(When making your calculations you should assume at the end of the first year. At the end of the first year the EPS for Running Paws will be $2.40 with a dividend of $0.66, and the EPS for Eagle Packaging will be $2.76 with a projected dividend of $0.86.)

(a) Using the appropriate P/E ratios, what are the estimated market prices of the Running Paws and Eagle Packaging stocks after five years?

(b) Show your calculations in determining the projected price appreciations for the two stocks over the five years.

(c) Add the projected price appreciation of each stock to its projected cash dividends, and show the total five-year percentage returns for the two stocks.

(d) Determine the average annual dividend for each stock, and use these figures in calculating the approximate compound yields for each.

(e) Assume that the beta is 2.5 for Running Paws and 2.8 for Eagle Packaging. If the market went up 20 percent during the year, what would be the likely stock prices for Running Paws and Eagle Packaging?

(f) Assume that inflation is approximately 4 percent and the return on high-quality, long-term corporate bonds are 8 percent. Given the Jing-jians’investment philosophy, explain why you would recommend (1) Running Paws, (2) Eagle Packaging, or (3) a high-quality, long-term corporate bond as a growth investment. Support your answer by calculating the potential rate of return using the information on pages 421–424 to; or by using the Garman/Forgue website. The Jing-jians are in the 25 percent marginal taxbracket.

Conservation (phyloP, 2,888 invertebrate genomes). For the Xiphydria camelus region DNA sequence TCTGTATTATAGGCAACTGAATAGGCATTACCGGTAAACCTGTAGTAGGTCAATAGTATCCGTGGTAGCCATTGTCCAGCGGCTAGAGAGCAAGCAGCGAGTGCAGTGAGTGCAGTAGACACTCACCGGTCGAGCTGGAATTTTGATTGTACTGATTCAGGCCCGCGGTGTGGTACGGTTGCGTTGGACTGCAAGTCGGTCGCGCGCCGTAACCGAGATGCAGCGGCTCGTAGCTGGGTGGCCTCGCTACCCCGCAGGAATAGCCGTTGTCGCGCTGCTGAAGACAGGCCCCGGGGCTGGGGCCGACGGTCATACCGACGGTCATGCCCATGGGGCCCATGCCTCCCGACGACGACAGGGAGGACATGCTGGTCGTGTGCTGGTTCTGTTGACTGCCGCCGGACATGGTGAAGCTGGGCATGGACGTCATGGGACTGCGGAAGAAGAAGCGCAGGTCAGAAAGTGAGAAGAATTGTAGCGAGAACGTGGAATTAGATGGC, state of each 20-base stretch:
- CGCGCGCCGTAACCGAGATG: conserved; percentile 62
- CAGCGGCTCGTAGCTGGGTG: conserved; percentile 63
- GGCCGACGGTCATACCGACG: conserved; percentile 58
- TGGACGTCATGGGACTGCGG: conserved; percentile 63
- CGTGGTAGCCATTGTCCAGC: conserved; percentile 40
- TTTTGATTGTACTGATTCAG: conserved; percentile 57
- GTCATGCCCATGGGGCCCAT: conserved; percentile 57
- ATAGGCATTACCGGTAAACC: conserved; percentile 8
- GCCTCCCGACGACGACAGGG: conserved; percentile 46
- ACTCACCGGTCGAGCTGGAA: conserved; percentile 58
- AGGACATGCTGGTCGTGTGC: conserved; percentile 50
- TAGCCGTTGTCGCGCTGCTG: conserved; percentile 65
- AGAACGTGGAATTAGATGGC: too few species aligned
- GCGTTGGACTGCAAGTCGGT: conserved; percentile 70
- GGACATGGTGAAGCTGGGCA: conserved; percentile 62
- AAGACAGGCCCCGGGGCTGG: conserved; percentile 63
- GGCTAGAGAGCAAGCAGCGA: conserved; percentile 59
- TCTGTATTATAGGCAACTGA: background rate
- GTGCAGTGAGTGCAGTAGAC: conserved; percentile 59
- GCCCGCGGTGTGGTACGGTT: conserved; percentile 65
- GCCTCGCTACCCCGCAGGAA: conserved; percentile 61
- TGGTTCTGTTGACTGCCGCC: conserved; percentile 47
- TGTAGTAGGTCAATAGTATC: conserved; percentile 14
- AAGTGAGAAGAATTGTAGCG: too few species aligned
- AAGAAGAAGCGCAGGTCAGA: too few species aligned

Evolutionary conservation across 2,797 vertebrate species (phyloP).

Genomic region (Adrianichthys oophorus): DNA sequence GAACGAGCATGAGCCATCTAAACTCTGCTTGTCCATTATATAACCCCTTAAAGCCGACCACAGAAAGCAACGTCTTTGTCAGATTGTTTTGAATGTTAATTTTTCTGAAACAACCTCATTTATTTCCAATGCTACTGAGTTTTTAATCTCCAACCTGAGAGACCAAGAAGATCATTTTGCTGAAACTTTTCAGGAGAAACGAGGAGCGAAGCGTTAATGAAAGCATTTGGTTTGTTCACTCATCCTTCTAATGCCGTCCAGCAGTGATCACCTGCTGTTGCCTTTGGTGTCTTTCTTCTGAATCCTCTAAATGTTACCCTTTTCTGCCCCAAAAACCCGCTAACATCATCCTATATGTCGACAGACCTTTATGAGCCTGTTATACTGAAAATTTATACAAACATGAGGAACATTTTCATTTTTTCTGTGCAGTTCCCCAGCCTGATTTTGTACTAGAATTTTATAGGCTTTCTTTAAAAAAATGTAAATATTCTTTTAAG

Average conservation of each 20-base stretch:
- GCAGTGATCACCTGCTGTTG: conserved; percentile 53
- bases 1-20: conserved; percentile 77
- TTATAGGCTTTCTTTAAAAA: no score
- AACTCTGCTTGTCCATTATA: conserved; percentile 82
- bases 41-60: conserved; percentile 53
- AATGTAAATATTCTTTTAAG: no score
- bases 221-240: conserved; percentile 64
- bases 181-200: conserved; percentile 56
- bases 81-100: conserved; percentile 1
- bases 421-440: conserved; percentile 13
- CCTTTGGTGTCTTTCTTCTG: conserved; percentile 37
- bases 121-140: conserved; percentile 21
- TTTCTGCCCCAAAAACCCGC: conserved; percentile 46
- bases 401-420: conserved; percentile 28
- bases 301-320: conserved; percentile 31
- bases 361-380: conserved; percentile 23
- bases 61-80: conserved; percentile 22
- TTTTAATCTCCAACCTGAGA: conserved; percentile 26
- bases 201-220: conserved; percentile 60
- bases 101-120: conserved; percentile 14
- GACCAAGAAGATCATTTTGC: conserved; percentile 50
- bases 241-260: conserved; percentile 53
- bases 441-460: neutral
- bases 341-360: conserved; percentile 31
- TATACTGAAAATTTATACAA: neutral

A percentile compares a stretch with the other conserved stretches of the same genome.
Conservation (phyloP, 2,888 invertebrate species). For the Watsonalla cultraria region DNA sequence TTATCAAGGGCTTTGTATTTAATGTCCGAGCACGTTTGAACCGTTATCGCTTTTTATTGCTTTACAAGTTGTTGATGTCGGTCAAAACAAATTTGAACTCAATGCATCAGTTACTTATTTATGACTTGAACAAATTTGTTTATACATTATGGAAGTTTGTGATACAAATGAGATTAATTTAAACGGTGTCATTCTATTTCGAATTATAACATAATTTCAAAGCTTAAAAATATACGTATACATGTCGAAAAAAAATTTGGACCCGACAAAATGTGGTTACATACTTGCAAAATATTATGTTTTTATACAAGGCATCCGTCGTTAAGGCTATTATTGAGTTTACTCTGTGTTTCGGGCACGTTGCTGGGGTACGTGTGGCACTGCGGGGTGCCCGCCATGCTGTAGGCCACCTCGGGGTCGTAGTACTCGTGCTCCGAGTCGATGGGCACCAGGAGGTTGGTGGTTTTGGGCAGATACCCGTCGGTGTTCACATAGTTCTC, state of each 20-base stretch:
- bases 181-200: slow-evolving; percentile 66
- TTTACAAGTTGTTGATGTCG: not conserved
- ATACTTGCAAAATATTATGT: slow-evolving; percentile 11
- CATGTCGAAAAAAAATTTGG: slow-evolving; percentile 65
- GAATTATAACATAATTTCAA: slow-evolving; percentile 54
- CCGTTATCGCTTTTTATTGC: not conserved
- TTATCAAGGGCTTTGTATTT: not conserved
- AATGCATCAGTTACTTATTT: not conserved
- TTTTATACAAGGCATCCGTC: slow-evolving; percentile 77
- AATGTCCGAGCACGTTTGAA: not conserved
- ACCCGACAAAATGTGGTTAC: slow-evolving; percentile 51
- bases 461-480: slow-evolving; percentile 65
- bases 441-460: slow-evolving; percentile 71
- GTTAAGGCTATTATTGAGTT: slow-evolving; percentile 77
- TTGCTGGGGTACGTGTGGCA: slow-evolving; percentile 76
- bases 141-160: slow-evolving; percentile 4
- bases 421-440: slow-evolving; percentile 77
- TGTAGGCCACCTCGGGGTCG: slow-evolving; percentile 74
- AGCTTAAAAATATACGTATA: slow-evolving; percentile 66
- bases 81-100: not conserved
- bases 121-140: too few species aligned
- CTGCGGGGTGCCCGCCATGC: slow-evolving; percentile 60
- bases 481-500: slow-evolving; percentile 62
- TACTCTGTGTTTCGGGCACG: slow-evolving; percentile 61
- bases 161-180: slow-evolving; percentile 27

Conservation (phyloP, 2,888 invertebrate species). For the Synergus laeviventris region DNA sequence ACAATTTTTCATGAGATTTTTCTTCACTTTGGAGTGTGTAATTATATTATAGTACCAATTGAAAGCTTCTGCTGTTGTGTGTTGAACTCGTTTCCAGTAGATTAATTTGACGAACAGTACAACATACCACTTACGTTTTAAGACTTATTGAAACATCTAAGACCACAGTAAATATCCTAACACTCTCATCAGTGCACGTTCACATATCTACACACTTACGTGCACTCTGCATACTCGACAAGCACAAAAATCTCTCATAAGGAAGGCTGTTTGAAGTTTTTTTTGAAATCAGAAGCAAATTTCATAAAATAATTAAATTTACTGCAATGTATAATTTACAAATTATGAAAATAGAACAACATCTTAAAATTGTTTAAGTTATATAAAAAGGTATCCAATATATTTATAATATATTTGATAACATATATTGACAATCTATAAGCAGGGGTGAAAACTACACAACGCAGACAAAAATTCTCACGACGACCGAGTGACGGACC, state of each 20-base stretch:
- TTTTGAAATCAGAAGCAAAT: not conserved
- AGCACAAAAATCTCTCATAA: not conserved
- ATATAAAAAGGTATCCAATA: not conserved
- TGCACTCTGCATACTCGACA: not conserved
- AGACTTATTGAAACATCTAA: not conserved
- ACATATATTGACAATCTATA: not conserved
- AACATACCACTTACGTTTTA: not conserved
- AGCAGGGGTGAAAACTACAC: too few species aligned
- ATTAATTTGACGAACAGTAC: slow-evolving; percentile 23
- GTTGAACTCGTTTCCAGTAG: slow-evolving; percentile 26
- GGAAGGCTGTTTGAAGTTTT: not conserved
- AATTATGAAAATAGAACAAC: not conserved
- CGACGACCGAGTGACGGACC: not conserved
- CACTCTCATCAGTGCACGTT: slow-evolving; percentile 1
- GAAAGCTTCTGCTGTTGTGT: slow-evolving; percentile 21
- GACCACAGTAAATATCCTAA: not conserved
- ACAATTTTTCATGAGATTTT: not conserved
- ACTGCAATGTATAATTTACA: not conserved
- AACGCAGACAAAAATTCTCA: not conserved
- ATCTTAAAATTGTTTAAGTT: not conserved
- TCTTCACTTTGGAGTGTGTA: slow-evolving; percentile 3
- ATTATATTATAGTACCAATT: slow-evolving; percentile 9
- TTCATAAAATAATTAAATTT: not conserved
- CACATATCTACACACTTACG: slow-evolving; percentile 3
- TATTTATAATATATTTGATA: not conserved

(a) What is the EPS for the company if it has a P/E ratio of 20?

(b) If the company’s dividend yield is 3 percent, what is its dividend per share?

(c) What is the book value of the company if the price-to-book ratio is 1.5 and it has 100,000 shares of stock outstanding?

2. What is the market price of a $1000, 8 percent bond if comparable market interest rates drop to 6 percent and the bond matures in 15 years?

3. What is the market price of a $1000, 8 percent bond if comparable market interest rates rise to 10 percent and the bond matures in 14 years?

4. For a municipal bond paying 3.4 percent for a tax-payer in the 25 percent tax bracket, what is the equivalent taxable yield?

5. For a municipal bond paying 3.7 percent for a taxpayer in the 33 percent tax bracket, what is the equivalent taxable yield?

6. Yield, Price, and YTM. A corporate bond maturing in 15 years with a coupon rate of 9.9 percent was purchased for $980.

(a) What is its current yield?

(b) What will be its selling price in two years if com-parable market interest rates drop 1.9 percentage points?

(c) Calculate the bond’s YTM using Equation (14.6) or the Garman/Forgue companion website.

7. A corporate bond maturing in 20 years with a coupon rate of 8.2 percent was purchased for $1100.

(a) What is its current yield?